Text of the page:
NCCN Guidelines for Patients® | Multiple Myeloma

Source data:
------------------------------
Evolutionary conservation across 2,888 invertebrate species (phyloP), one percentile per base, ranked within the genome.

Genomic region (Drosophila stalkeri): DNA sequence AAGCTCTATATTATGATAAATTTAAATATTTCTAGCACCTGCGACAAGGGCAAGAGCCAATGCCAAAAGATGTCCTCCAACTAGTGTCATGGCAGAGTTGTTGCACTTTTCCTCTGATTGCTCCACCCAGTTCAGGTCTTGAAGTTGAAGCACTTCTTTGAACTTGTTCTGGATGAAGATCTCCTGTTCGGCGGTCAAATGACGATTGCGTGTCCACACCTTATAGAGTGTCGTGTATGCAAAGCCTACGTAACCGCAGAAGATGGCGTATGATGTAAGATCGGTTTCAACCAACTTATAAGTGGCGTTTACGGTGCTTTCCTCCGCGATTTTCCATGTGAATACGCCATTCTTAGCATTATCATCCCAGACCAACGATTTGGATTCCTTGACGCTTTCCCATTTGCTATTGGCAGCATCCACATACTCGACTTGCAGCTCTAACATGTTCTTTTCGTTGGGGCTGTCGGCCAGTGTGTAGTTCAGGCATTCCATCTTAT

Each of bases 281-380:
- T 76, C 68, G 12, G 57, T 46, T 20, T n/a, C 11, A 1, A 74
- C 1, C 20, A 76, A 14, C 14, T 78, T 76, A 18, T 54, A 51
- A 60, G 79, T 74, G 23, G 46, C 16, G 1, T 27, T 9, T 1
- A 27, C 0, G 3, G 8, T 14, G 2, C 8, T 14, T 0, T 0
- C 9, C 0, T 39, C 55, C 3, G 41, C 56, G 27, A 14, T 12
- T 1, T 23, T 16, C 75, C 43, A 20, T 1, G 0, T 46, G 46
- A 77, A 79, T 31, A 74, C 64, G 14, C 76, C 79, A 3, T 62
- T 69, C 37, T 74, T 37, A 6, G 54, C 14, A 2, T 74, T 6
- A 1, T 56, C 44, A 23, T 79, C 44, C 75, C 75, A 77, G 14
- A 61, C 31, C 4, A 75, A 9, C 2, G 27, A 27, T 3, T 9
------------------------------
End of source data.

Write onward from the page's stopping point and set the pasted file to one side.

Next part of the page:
66 NCCN Guidelines for Patients ® : Multiple Myeloma, 2018 Dictionary plasmapheresis A process that removes excess proteins, such as M-proteins, from the blood. platelet A type of blood cell that forms blood clots to control bleeding. pneumonia A severe inflammation of the lungs. positron emission tomography/computed tomography (PET/CT) scan A test that uses radioactive material and x-rays to see the shape and function of organs and tissues inside the body. positron emission tomography (PET) scan A test that uses radioactive material to see the shape and function of organs and tissues inside the body. primary treatment The main treatment used to rid the body of cancer. prognosis The likely or expected course and outcome of a disease. progression The course of disease as it gets worse or spreads in the body. progressive disease Cancer that is growing, spreading, or getting worse. protein A chain of small chemical compounds important to every cell. radiation therapy The use of high-energy rays (radiation) to destroy cancer cells. red blood cell A type of blood cell that carries oxygen from the lungs to the rest of the body. regimen A treatment plan that specifies the dose, schedule, and duration of treatment. relapse The return of myeloma signs or symptoms after a period of improvement. sedative A drug that helps a person to relax or go to sleep. serum free light chain assay A blood test that measures the amount of the shorter fragments of the proteins made by myeloma cells. serum immunofixation electrophoresis (SIFE) A test used to identify the type of M-proteins in the blood. serum protein electrophoresis (SPEP) A test that measures the amount of M-proteins in the blood. serum quantitative immunoglobulins A test that measures the amount of each type of antibody in the blood. serum viscosity A test that measures the thickness of blood. side effect An unhealthy or unpleasant physical or emotional response to treatment. smoldering (asymptomatic) myeloma Myeloma that isn’t causing symptoms or damaging organs. solitary plasmacytoma Cancer that is one mass of myeloma cells—abnormal plasma cells that grow and divide all the time making too many copies of themselves. spine The bones, muscles, and other tissues along the back from the base of the skull to the tailbone. splint A device used to support a broken bone and hold it in place. stable disease Cancer that is not getting worse or better in terms of extent or severity. stem cell transplant Treatment that uses chemotherapy to destroy cells in the bone marrow and then replaces them with healthy blood stem cells. steroid A drug used to reduce swelling, redness, and pain, but also to kill myeloma cells. supportive care Treatment for symptoms of cancer or side effects of cancer treatment.

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